Submitted to: American Dairy Science Association Proceedings
Publication Type: Abstract only
Publication Acceptance Date: 6/22/1997
Publication Date: N/A
Citation: Interpretive Summary:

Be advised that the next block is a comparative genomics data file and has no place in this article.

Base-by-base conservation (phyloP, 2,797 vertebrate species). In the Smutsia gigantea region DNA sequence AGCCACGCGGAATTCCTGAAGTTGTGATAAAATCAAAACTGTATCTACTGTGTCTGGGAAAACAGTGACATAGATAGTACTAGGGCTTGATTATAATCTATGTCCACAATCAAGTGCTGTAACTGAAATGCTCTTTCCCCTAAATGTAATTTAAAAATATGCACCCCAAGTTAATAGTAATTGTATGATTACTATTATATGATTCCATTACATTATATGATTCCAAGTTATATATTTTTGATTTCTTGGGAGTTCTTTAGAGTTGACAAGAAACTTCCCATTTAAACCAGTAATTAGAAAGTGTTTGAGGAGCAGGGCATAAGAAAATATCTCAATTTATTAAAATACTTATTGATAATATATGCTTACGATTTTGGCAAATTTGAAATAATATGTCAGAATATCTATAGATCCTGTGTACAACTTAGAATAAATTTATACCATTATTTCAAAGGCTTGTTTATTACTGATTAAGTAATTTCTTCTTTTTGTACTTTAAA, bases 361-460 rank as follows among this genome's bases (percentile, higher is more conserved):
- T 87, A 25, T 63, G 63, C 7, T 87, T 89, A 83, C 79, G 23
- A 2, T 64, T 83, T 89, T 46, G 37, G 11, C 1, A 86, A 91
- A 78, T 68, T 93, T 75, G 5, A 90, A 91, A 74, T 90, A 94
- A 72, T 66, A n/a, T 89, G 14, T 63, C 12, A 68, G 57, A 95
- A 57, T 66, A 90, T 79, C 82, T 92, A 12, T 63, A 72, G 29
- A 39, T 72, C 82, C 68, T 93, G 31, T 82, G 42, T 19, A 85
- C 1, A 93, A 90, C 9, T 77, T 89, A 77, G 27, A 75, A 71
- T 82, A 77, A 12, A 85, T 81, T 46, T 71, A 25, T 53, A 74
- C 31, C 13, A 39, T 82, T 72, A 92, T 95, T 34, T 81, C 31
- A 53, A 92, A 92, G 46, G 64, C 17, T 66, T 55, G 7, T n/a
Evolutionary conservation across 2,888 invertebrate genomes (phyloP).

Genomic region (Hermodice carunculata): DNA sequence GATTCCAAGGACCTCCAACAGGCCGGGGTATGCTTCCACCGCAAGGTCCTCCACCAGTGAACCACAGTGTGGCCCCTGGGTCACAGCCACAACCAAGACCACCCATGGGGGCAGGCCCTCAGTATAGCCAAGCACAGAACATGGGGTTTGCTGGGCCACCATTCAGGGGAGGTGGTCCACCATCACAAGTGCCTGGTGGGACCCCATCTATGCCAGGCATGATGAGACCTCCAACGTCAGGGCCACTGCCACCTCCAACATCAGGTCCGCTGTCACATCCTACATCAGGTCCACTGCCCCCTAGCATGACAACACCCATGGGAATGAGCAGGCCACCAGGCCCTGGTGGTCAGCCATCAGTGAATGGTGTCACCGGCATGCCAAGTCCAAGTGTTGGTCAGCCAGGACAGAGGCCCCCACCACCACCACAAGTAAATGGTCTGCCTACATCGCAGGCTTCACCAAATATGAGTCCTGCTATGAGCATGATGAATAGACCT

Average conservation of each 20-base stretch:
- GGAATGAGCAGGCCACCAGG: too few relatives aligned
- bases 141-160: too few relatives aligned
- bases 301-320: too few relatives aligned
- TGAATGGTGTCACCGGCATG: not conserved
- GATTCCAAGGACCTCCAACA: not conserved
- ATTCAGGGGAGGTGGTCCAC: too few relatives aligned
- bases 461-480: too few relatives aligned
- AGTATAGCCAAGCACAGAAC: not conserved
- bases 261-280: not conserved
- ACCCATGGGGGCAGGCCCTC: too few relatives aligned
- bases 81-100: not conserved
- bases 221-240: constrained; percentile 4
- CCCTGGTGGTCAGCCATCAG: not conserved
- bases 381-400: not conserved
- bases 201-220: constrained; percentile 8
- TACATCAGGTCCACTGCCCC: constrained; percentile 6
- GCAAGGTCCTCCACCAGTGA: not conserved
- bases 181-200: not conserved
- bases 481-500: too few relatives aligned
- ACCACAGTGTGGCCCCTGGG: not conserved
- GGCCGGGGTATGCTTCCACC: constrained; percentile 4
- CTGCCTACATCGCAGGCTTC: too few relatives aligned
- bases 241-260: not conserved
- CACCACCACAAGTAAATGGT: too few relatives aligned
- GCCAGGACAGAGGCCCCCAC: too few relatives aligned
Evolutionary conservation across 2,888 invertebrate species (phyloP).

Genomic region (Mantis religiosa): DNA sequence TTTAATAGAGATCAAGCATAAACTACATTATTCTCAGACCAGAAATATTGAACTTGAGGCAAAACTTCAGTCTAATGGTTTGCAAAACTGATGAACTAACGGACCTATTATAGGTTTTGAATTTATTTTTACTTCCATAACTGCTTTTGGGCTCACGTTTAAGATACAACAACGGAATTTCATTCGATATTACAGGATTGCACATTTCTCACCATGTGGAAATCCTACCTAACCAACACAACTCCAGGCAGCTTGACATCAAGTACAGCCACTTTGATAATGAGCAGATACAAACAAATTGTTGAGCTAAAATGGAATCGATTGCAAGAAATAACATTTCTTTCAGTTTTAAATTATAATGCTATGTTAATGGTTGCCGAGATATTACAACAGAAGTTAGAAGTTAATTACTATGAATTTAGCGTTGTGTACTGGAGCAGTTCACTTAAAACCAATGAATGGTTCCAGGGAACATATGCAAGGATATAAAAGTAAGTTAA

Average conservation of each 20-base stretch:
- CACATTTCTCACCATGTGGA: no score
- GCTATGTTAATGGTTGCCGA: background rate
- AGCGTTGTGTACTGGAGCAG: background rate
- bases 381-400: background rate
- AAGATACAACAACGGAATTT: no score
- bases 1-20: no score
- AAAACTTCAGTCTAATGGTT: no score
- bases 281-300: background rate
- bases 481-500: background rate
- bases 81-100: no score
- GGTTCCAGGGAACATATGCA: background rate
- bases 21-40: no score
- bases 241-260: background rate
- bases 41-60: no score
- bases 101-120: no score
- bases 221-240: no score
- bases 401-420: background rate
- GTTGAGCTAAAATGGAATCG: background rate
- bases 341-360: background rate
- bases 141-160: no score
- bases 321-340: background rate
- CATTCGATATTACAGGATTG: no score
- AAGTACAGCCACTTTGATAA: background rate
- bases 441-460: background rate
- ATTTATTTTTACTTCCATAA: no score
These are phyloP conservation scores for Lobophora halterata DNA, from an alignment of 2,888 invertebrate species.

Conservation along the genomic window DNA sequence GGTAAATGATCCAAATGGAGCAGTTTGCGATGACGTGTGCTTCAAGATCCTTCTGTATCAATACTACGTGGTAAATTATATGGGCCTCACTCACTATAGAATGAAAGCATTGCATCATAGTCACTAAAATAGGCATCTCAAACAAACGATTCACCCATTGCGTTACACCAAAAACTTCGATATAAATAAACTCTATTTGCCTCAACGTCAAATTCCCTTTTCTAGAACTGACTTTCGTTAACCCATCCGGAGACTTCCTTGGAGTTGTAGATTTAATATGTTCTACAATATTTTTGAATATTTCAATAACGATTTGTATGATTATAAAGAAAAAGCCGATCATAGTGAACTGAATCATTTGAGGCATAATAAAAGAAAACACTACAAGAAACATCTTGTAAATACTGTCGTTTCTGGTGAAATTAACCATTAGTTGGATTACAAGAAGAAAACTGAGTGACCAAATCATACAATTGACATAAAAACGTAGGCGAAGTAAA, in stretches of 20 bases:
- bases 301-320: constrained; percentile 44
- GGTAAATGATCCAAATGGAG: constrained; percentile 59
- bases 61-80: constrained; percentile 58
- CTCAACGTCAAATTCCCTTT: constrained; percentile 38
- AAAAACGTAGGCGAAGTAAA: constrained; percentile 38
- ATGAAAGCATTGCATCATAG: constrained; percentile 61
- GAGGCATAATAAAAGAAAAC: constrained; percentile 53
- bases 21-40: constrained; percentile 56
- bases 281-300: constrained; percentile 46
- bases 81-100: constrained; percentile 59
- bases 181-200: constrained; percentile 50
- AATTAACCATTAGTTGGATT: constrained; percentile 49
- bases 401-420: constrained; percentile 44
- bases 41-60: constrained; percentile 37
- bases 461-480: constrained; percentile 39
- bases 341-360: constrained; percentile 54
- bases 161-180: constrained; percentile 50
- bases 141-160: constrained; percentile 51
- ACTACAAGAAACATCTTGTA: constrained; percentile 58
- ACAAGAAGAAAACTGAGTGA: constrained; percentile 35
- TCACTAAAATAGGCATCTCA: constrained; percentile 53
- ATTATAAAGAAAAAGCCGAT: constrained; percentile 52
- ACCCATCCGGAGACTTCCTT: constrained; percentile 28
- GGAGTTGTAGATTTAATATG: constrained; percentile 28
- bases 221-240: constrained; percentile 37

Technical Abstract: Paratuberculosis (Johne's disease) is a chronic, progressive enteric disease of ruminants caused by infection with Mycobacterium paratuberculosis. Cattle become infected with M. paratuberculosis as calves but often do not develop clinical signs until two to five years of age. Clinical disease is characterized by chronic or intermittent diarrhea, emaciation, and death. Although animals with clinical disease are often culled from the herd, animals with subclinical paratuberculosis may cause economic losses due to reduced milk production and poor reproductive performance. Although the economic impact of paratuberculosis on the national cattle industry has not been determined, it is estimated to exceed $1.5 billion per year. Diagnosis of subclinical paratuberculosis is difficult. Bacteriologic culture is the most definitive method of diagnosis but is time consuming and labor intensive. Serological assays are not very useful because animals do not develop an antibody response until the clinical stages of disease. Development of assays to measure cell-mediated immunity is critical to accurate detection of paratuberculosis in subclinically infected animals. Although not considered a zoonotic agent, M. paratuberculosis has been identified in intestinal biopsy tissue from patients with Crohn's disease, an inflammatory enteritis in humans. Currently, the potential human health risk is being addressed by research evaluating pasteurization of dairy products in the United States.